I had not read the first link you provided but I not only had read the second link, I read the Madden link it referenced. But I also read Madden on the Inquisition and found that he doesn’t mention everything when trying to act as at least a partial apologist for the Inquisition. Likewise, he did not mention everything about the Crusades and how the Popes had been making declarations that would expand their political power.

    As for indulgences, the first mention of the offer of indulgences comes in November of 1095 (see ). In that same speech, the Pope called for rich and poor alike to join and expel that ‘evil race’ where Christian brothers live.

    In addition, the quote from the second link which you provided for me seems to be at odds with what Dr. Godfrey says at around the 12:27 mark of this video:

    It also seems that the eschatological motivation allegedly used to garner recruits, all of which was reported by Godfrey’s talk, is very similar to the motivation driving today Christian Zionism. And in today’s Christian Zionism, there is a tremendous disregard for the humanity of the Palestinians due to narrow goals and vision of these Zionists.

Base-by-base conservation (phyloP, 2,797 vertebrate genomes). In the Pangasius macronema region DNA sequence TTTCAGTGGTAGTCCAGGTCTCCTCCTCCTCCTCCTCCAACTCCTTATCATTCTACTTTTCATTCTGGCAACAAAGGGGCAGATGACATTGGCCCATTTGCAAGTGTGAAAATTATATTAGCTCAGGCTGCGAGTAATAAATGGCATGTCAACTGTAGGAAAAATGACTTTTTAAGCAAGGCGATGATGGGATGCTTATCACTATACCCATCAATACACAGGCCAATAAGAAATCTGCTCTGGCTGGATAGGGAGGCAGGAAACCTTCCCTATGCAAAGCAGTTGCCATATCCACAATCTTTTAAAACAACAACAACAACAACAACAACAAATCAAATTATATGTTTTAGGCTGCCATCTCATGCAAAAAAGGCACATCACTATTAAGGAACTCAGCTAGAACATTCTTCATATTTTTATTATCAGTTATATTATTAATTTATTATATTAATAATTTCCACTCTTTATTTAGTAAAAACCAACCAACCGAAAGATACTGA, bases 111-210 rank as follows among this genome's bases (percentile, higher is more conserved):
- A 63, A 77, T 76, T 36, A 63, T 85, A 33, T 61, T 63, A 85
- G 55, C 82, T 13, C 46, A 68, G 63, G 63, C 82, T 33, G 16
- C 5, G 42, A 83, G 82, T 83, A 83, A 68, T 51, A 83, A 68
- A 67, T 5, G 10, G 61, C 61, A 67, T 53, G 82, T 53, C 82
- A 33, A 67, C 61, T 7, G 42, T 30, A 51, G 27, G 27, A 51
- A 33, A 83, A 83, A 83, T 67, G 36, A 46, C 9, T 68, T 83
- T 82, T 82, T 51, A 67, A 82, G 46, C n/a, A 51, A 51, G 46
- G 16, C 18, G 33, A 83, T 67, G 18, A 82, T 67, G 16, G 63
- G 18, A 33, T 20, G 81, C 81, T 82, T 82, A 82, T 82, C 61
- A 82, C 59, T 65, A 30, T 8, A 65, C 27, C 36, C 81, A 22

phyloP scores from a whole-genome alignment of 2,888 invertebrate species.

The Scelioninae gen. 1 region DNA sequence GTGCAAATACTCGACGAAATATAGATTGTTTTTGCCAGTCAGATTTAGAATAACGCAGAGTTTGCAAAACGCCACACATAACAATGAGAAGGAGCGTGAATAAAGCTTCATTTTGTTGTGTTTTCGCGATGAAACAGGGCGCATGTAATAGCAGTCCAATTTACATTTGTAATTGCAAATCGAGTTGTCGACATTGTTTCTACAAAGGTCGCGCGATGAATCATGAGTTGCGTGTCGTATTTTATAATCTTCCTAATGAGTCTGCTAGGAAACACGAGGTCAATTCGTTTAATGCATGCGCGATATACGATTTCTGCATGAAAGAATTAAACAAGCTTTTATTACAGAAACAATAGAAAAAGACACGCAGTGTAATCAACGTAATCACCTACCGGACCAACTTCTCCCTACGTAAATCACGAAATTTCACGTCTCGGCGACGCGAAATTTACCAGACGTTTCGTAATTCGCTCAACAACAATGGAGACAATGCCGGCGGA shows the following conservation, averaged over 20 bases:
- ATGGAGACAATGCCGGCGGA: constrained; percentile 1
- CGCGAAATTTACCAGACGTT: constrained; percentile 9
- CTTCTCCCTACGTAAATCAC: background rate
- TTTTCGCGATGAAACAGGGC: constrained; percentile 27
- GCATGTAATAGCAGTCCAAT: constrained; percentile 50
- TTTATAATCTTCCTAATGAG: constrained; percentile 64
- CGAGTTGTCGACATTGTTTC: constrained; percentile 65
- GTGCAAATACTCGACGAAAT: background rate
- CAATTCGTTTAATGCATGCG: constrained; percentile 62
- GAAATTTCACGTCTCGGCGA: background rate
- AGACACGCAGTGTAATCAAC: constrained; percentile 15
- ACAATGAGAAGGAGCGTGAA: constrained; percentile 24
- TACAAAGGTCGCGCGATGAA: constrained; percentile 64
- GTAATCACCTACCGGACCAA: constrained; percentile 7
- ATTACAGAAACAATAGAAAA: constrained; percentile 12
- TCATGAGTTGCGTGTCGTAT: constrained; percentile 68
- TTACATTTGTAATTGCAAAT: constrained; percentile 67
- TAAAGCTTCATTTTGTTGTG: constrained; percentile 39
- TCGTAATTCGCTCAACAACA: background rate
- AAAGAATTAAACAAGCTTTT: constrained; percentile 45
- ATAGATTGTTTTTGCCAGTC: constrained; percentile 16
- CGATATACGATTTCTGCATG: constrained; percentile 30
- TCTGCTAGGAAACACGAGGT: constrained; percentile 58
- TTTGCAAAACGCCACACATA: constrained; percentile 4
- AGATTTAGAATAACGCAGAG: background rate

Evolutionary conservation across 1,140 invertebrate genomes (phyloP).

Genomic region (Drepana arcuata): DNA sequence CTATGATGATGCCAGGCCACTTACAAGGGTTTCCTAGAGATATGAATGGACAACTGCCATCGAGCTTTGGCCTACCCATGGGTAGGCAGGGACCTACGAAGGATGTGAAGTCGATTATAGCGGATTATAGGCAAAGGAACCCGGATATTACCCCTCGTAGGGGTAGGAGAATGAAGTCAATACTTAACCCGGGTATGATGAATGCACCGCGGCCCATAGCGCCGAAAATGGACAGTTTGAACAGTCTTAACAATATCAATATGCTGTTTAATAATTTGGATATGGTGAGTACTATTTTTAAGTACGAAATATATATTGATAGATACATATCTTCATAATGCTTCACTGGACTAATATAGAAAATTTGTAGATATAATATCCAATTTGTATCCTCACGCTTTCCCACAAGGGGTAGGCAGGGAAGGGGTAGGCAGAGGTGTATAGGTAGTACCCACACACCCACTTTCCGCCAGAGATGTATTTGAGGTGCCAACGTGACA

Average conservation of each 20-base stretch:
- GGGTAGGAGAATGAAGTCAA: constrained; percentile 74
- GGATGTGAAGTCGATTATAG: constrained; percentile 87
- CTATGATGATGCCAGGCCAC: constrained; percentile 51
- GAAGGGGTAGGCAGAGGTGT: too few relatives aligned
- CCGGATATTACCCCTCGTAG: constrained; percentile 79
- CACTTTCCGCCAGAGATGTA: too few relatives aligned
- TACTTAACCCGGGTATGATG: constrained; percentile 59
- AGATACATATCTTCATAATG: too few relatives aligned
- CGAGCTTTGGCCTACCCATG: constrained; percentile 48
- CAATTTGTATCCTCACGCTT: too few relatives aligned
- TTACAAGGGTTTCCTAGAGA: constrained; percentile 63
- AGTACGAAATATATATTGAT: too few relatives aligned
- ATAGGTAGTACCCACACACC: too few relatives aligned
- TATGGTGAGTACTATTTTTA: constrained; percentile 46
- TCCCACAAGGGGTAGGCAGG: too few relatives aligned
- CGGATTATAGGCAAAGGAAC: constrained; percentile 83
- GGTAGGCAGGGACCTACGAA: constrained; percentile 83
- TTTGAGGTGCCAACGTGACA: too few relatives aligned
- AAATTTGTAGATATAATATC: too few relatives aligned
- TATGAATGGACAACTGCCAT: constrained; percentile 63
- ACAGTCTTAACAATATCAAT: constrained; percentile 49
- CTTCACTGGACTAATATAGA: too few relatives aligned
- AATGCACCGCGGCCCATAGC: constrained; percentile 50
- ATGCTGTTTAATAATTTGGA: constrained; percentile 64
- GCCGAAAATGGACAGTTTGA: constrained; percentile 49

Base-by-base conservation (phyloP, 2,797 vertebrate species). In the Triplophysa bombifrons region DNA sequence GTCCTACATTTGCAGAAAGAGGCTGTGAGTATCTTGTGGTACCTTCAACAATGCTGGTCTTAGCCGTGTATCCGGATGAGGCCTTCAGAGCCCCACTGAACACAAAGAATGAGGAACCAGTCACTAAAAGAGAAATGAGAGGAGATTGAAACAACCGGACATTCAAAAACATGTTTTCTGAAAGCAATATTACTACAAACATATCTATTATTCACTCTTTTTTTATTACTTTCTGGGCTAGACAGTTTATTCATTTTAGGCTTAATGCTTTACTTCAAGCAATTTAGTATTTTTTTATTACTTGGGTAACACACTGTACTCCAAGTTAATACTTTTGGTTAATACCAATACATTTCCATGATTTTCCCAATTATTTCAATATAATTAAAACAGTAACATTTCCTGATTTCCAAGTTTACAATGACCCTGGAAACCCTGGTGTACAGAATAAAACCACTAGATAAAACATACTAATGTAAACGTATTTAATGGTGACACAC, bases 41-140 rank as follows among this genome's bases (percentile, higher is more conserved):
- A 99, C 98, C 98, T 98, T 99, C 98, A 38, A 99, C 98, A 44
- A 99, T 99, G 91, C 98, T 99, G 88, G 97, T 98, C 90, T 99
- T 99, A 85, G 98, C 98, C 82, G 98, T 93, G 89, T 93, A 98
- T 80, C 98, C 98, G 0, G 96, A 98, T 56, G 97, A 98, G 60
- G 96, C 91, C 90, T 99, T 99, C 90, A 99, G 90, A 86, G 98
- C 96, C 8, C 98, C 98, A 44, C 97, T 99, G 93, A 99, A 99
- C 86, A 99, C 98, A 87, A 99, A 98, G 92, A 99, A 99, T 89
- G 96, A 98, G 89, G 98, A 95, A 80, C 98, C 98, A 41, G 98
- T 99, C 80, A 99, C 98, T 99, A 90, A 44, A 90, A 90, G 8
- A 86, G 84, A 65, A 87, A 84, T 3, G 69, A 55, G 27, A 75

Finally, in judging any venture must be done on two levels: assessing the leaders and their motivations and assessing not just the words, but the actions of the participants. And this must be done for each Crusade. For example, the slaughter of the indigenous people of Jerusalem places a tremendous blight on that First Crusade. On all of these levels, there are horrible wrongs done in the name of Christ. And pointing to any atrocities committed by Arabs does not excuse the atrocities for which we need to acknowledge, mourn, and remember as we point out the sins of our enemies.

  5. Mr. Clark-

    Hmmm, it would appear from your comments that you don’t find the Crusades that complex at all. At the end of the day, they were, what, a four century war? That’s how they should be addressed. The muslims were the interlopers. It was never their land. It seems quite acceptable to me that those in the West would want to reclaim it. Lots of bad things were done during them, most especially to Jews (those “crusaders” clearly weren’t regenerate) but they can’t be treated as a monolithic, or even self-contained “event” like the burning alive of the pilot or the beheading of a journalist.

    Also, I find your wholesale condemnation of Christendom as a mistake problematic. Christendom was the means used by God for the propagation of the Gospel; just as the British Empire was used in later generations for the further propagation of the Gospel. Was Christendom a righteous, holy, perfectly Christian political entity? No. But it was the means used. I won’t say that without it the Gospel wouldn’t have spread, because that would be making the same mistake you did: namely, that human actions are necessary for/frustrate God’s work. The fact is, Christendom did happen and it was the means used. And frankly, I think many nations would be in far better shape if they were governed like Calvin’s Geneva than how they are governed today (and I mean Western states).